"Well, what can I remember most? It has to be my nephew's desire to drive. Drive anything. It all started with a big wheel, the three wheeler with the large front wheel. When he was just a little guy, the two of us would go for a long walk/ride. Me on one side and him on the other, taking up the whole sidewalk. Crazy thing is, he never looked ahead, only down and/or to the side. Loved to watch the ground go by beneath him. All the while, running over anything in his way, or worse, my feet. As he got to be a better "driver," he graduated to shopping carts. Beware anybody who got in front of him, you were fair game, as the cart's front wheels peeled the skin off your ankles. Now resigned to the fact that he won't drive a car, he has his mother sit in the backseat of the car when his family goes on a trip, while he and his father sit up front. You need a good navigator, you know."
What he didn’t mention was that he also puts his friends and family first. “I see all of you as my friends,” he told the riveted audience at Sacred Heart.
As founder of IDEAL-WAY, Robert was speaking on behalf of Best Buddies. (Sacred Heart has one of the largest contingents of volunteer students for Best Buddies.) After he gave his speech – and received a standing ovation – student members of Best Buddies and their developmentally challenged friends got up on stage and wowed the crowd with a rousing dance number to “I’ve Gotta Feeling”, by The Black Eyed Peas.
As they strutted their stuff on the stage, it got me thinking about what it means to be a true friend and why it’s so important to have at least one person you can connect with on a deep level.
“Best Buddies is grounded in the belief that friendship is important to the development of all individuals and that for all people with intellectual disabilities friendship is a medium through which they can become a part of their communities… For a person with an intellectual disability, friendship helps to ease the isolation, disempowerment or loneliness that often deepens the challenges that he or she faces daily. By having a student friend, Buddies are able to explore their world with a peer who brings empathy, laughter and support.”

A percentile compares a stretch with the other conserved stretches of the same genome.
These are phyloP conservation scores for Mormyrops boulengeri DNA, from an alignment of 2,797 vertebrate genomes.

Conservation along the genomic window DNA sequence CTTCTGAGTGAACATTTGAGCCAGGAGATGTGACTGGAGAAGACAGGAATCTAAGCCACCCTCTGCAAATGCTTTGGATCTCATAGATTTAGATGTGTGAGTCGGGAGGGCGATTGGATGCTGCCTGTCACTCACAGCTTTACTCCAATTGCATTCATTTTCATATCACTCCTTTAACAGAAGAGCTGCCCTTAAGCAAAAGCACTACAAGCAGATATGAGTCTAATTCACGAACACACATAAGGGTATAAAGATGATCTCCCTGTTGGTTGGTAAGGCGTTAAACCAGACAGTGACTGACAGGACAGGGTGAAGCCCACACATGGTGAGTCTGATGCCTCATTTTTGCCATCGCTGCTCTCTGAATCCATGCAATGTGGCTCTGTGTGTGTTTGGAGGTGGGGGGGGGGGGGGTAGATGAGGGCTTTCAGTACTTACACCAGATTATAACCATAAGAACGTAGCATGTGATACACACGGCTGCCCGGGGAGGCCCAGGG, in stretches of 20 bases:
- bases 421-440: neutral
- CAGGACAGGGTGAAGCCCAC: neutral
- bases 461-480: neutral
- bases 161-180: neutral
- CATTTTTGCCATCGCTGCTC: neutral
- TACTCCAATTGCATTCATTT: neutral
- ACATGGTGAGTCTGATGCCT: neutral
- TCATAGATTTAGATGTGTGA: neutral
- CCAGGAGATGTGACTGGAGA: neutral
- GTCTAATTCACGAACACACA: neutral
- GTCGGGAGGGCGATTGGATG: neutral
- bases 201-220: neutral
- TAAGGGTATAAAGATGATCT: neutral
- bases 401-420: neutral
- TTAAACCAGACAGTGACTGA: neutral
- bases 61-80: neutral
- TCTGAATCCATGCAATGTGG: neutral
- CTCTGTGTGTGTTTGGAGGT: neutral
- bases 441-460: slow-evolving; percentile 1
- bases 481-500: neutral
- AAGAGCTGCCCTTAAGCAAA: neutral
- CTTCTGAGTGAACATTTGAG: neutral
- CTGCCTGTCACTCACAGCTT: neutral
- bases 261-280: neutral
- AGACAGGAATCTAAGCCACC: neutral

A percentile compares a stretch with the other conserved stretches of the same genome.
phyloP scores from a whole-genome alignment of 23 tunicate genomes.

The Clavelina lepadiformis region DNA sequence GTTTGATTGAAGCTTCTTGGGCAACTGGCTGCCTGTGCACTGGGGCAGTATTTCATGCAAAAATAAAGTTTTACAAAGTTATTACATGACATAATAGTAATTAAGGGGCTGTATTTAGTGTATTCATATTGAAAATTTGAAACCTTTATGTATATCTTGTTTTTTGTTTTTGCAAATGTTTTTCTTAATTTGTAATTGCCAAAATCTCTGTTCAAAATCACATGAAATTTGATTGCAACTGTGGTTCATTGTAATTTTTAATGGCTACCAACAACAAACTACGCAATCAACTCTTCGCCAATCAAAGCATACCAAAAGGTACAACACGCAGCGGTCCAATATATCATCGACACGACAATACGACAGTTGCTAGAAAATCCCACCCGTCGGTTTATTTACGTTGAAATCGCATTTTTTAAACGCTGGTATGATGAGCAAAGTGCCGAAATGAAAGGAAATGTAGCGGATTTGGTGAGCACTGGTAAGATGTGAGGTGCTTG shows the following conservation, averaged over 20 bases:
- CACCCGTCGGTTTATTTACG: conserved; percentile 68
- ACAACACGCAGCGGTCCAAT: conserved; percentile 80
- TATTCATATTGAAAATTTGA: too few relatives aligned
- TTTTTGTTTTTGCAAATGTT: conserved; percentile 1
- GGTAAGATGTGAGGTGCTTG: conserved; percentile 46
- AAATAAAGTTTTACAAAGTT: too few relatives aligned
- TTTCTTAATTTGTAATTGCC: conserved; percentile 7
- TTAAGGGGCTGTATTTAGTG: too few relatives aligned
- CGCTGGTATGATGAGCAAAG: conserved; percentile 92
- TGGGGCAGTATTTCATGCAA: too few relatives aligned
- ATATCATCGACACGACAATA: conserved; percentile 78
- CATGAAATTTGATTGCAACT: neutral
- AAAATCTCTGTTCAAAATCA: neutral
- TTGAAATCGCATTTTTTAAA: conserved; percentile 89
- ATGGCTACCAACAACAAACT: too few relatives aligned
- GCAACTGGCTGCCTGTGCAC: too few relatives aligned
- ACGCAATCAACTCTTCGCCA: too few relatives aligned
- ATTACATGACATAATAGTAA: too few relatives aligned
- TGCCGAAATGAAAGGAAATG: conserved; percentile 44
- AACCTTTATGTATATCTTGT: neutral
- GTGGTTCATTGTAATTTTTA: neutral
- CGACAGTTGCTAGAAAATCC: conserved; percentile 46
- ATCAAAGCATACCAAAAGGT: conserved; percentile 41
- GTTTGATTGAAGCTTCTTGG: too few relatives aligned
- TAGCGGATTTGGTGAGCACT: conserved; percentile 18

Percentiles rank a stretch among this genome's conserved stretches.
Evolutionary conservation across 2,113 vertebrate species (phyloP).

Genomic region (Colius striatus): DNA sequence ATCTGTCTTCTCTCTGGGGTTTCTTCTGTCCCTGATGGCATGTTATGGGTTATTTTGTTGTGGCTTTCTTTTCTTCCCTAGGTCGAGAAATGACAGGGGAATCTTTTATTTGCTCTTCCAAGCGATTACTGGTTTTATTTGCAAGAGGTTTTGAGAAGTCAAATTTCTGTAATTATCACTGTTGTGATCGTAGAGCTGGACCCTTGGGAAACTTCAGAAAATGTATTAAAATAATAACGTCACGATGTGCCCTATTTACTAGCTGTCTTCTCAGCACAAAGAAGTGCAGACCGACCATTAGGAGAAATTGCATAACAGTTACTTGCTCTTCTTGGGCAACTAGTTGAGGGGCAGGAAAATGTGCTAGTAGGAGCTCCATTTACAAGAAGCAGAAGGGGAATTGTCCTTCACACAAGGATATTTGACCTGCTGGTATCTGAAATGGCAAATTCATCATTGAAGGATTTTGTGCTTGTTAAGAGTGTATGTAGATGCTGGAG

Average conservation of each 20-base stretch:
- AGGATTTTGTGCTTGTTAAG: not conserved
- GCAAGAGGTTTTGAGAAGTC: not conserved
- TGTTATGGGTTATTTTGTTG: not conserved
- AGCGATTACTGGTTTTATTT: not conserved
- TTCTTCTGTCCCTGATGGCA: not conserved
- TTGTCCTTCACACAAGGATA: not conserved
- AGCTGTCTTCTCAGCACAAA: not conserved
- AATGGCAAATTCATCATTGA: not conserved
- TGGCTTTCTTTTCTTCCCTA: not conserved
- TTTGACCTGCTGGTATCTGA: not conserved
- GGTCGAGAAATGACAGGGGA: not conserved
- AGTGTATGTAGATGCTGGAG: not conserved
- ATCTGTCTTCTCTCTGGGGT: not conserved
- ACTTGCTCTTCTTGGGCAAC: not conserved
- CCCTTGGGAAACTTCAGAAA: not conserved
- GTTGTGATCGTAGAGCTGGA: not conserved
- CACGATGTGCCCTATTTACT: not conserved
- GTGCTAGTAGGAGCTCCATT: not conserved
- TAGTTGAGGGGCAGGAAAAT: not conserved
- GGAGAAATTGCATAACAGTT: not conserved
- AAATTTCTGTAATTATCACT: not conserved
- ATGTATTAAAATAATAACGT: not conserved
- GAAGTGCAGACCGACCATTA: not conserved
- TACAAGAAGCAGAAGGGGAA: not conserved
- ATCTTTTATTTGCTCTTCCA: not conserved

Of course, friends are essential when you’re hanging off the edge of a cliff by your fingernails.
“Although they have known each other for just a few months, Baldwin High School students Heather Paranada and Rachel Barrett know the true meaning of friendship. As peer buddies in the Best Buddies Chapter at Baldwin, they are part of Best Buddies Hawai‘i. Rachel is not only intellectually disabled, but she also has a condition called Kyphoscoliosis…[which is] a curving of the spine that causes a bowing of the back, with scoliosis, a condition in which the spine curves away from the middle, or sideways.”
Rachel was told she would need to have a “very difficult” operation. Rachel bravely traveled to the Shriners Hospital in Philadelphia, Penn., to undergo two surgeries. At their first meeting, Heather presented Rachel with a teddy bear, necklace and bracelet to take on her trip and comfort her throughout her surgeries. “I wasn’t able to say bye to her at the airport before she left, but I did call her to say goodbye and she was sad,” she said. “But I told her it’s not goodbye, it’s ‘see you later.’” “I’ve been emailing her since she left, and Mrs. Barrett has been updating all of us of Rachel’s condition,” she said. “Everyone at Best Buddies is really pulling for Rachel and awaiting her return to Maui,” said McCormick. “They are following Rachel’s progress very closely.” " [Excerpt from The Maui Weekly, by Sarah Ruppenthal.]
In the first post of this blog, I wrote that "Rob is a reminder to shine your light into every corner of your world. And don't be afraid to offer whatever gifts you have. The beauty contained in a simple act of love will transform every life around you."
Photo: Matthew Amos.